Everyone with the word manager in front of his name thinks they have the abilities needed to lead others in their organization.
Lee J. Laviolette, managing director of the newly expanded energy practice for Navigant Consulting, has his own definition. It’s simple and it works. “Leadership of change is all about people. Only people can raise an organization’s performance.”
Laviolette has worked in the energy industry for over 30 years, specializing in strategy, operations, commercial and technical issues. He has worked with executives in chemicals, metals and mining as well as energy, helping them to transform their businesses in North America, Latin America, European Union, Middle East and Asia. Before becoming a consultant he held several operations management, commercial and technical assignments with ExxonMobil and Total. He also served as resident Operations Optimization Advisor for the refining division of a Middle Eastern national oil company.
Now he is in charge of raising Navigant’s profile in the global oil and gas industry from the company’s new Houston office. In this wide-ranging interview, the western Massachusetts native discusses his extensive background and his perspective on today’s fast-changing energy business.
P&GJ: What was the career path that brings you where you are today?
Laviolette: I entered the industry during a pivotal time in the early 1980s at Exxon where I had the chance to work on both technical and commercial sides during a period of great changes to industry structure and economics. After that, I moved into operating leadership roles with Fina Oil and Chemical Co. and then into consulting. My first consulting assignment as the resident refining optimization advisor in Saudi Arabia gave me a feel for the various projects, challenges, travel and ability to learn that come along with consulting. After that, I was hooked.
P&GJ: What were your interests growing up, and how did you get involved in the energy industry?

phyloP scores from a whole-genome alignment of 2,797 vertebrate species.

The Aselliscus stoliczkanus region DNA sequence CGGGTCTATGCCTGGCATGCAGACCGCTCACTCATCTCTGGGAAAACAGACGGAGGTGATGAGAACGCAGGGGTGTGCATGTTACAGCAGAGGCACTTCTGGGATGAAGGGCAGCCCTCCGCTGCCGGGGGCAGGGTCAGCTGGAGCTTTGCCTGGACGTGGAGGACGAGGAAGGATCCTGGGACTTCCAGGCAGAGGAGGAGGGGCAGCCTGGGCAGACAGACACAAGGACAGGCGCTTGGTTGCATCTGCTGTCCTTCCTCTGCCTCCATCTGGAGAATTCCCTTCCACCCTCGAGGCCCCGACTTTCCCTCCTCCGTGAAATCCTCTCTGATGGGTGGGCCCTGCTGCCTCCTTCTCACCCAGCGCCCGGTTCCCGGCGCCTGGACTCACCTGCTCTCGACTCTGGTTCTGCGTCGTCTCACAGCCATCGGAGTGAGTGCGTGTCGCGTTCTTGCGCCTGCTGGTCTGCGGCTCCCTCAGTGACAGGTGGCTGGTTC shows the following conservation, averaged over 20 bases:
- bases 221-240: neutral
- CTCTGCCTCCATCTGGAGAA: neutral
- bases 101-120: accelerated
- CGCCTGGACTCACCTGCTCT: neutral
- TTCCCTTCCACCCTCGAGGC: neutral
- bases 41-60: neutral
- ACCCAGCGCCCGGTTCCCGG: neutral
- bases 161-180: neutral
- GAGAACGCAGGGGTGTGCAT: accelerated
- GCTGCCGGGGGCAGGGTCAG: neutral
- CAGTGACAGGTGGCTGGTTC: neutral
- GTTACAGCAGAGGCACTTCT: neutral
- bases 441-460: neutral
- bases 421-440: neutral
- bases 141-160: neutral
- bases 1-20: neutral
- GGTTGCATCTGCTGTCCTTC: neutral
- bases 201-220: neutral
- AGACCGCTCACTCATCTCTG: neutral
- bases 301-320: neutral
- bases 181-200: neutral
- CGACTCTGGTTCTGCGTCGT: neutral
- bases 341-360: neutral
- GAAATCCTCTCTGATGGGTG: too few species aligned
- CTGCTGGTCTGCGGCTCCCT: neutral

Laviolette: I developed a love for chemistry as a child – my most memorable gift ever was a chemistry set. I read every article in the World Book Encyclopedia related to chemistry and industrial processing. I realized that my passion centered on the industrialization of science, so I enrolled as a chemical engineer at Worcester Polytechnic Institute where I knew I could do independent study. Part of that research was in coal and sewage sludge liquefaction, so joining the energy industry was almost a non-decision for me.
P&GJ: As the energy industry has changed, how has the consulting business changed and become more competitive?
Laviolette: Because of scale and truly global nature of the business, oil and gas clients are some of the most interesting companies that a consultancy could support. As such, you see all kinds of consultancies looking to broaden their footprint. One area services firms are flocking to is performance-improvement consulting. Everyone from data houses to IT firms to equipment manufacturers is trying to enter this space.
That happens to be the core focus for Navigant’s Oil & Gas practice, so it is very interesting to see new competitors emerge on a regular basis. Our differentiation is that we have consultants with deep industry experience. No client would ever have to explain what a “pipeline nomination” is to one of our team members. We’ve all heard the horror stories.
P&GJ: What specific abilities should a prospective energy consultant have and is it more difficult to attract young people to the business?